Understanding the Times is a classic invitation to the study of worldviews, a guided tour of the answers to life’s ultimate questions, now available for use in a digital curriculum format.
Understanding the Times, examines the six most prominent worldviews influencing the world today (Christianity, Islam, Secularism, Marxism, New Spirituality, and Postmodernism), and it shows how their influence manifests in the key academic disciplines operating in America’s institutions of higher learning today (Theology, Philosophy, Ethics, Biology, Psychology, Sociology, Law, Politics, Economics and History).
Designed as a one- or two-semester course, the SummitU app offers a digital, sequential, discussion-based series of three curricula which introduce compelling and helpful ways of thinking about the world. It will launch discussions about how ideas become persuasive and how to identify patterns of ideas so we can understand the world around us.
If we help students master the world of ideas, they will be significantly less likely to be taken captive by false philosophies (Colossians 2:8) and significantly more likely to understand the times in which they live and know how to be responsible citizens (1 Chronicles 12:32). So join the hundreds of classrooms and families across the country (and around the globe!) equipping students to Understand the Times.
The Worldview Chart
What makes Understanding the Times such an outstanding resource is its succinct and clear outline of six worldviews and their ten disciplines, helpfully arranged in the worldview chart.
A Digital Curriculum
We’ve designed a curriculum that will fill your screen — not your closet.
The digital platform gives teacher and students access to the entire Understanding the Times curriculum: textbook, additional readings, videos, and an easily updatable syllabus that keeps everyone on the same schedule.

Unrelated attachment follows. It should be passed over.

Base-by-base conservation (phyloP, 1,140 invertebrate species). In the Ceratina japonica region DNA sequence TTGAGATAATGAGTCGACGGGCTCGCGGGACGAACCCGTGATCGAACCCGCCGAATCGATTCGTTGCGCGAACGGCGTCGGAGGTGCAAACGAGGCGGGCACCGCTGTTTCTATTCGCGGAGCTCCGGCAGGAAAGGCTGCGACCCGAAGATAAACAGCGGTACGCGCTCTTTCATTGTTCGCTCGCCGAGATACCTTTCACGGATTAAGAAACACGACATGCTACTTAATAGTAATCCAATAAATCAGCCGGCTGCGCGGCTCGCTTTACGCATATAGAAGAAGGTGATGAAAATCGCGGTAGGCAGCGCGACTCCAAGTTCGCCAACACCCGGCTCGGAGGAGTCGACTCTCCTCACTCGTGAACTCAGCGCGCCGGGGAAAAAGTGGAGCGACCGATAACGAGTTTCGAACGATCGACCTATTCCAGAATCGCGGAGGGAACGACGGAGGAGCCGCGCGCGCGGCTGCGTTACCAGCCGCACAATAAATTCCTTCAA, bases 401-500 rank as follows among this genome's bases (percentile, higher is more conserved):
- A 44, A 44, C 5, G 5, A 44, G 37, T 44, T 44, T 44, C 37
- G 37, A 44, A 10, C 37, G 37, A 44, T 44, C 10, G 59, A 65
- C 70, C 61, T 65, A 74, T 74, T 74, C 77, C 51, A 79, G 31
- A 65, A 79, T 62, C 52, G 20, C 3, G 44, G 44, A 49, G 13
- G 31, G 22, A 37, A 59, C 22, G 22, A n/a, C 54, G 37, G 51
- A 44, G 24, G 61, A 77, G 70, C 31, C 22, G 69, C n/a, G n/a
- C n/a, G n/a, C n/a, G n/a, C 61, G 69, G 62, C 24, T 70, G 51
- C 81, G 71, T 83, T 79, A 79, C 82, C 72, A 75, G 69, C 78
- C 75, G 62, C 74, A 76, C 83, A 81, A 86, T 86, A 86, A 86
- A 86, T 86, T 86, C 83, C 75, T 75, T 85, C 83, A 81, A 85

A Sequential Curriculum
The greatest strength and the greatest weakness of previous editions of the Understanding the Times curriculum has been the sheer scope of topics covered–attempting to bring forty-one topics (not to mention their sub-topics) to students in 18 or 36 weeks.
While ambitious, the end result has been a curriculum that functions more as a crash course in everything rather than a careful introduction to key things. In the revision and digitalization of the Understanding the Times curriculum, we want to maximize the opportunity that a 36-week course can provide.
To achieve that goal, we have taken most of the topics covered in past editions and laid them out across three, one-year or one-semester courses:
Understanding the Faith: A Survey of Christian Apologetics lays the groundwork for a Christian worldview. The first half of the book introduces students to some of the core beliefs of Christianity (God, Scripture, Creation/Fall/Redemption metanarrative, Loving God and Neighbor). The second half of the book is all apologetics. (How do we know that God exists? Did Jesus rise from the dead? What about evolution and science?). (Samples)
Understanding the Times: A Survey of Competing Worldviews shows how Christianity compares with five other worldviews (Secularism, Marxism, New Spirituality, Islam, Postmodernism) in ten areas of academic discipline (Theology, Ethics, Philosophy, History, etc.). The goal is to help students see how Christianity is the worldview that really helps us make sense of the world. (Samples)
Understanding Cultural Engagement: A Survey of Social Engagement challenges Christian students to give hands and feet to their understanding of the times—encouraging them to bring redemption to issues like poverty, community renewal, politics, creation care, and sexual brokenness. (Samples)
While the volumes in this series support one another, they are not dependent on each other. Each of the three books also works well as a stand-alone course. It is not required that students complete or have already completed any of the other courses first. They can be reordered and used in whatever way best serves your students.
A Discussion-Driven Curriculum
In today’s media-saturated world, students most often lack meaningful engagement with ideas.
We firmly believe that ideas take root when solid content is shared in the context of genuine relationships. We want to cultivate healthy relationships and provide meaningful content. So we have developed an array of course syllabi that assign 1-5 days of in-class discussion and interaction per week.
We know that leading that much in-class interaction can seem be daunting, which is why we’ve teamed up with Wheatstone Ministries to provide practical training on educating through discussion. Their training videos available with every digital Teacher’s License.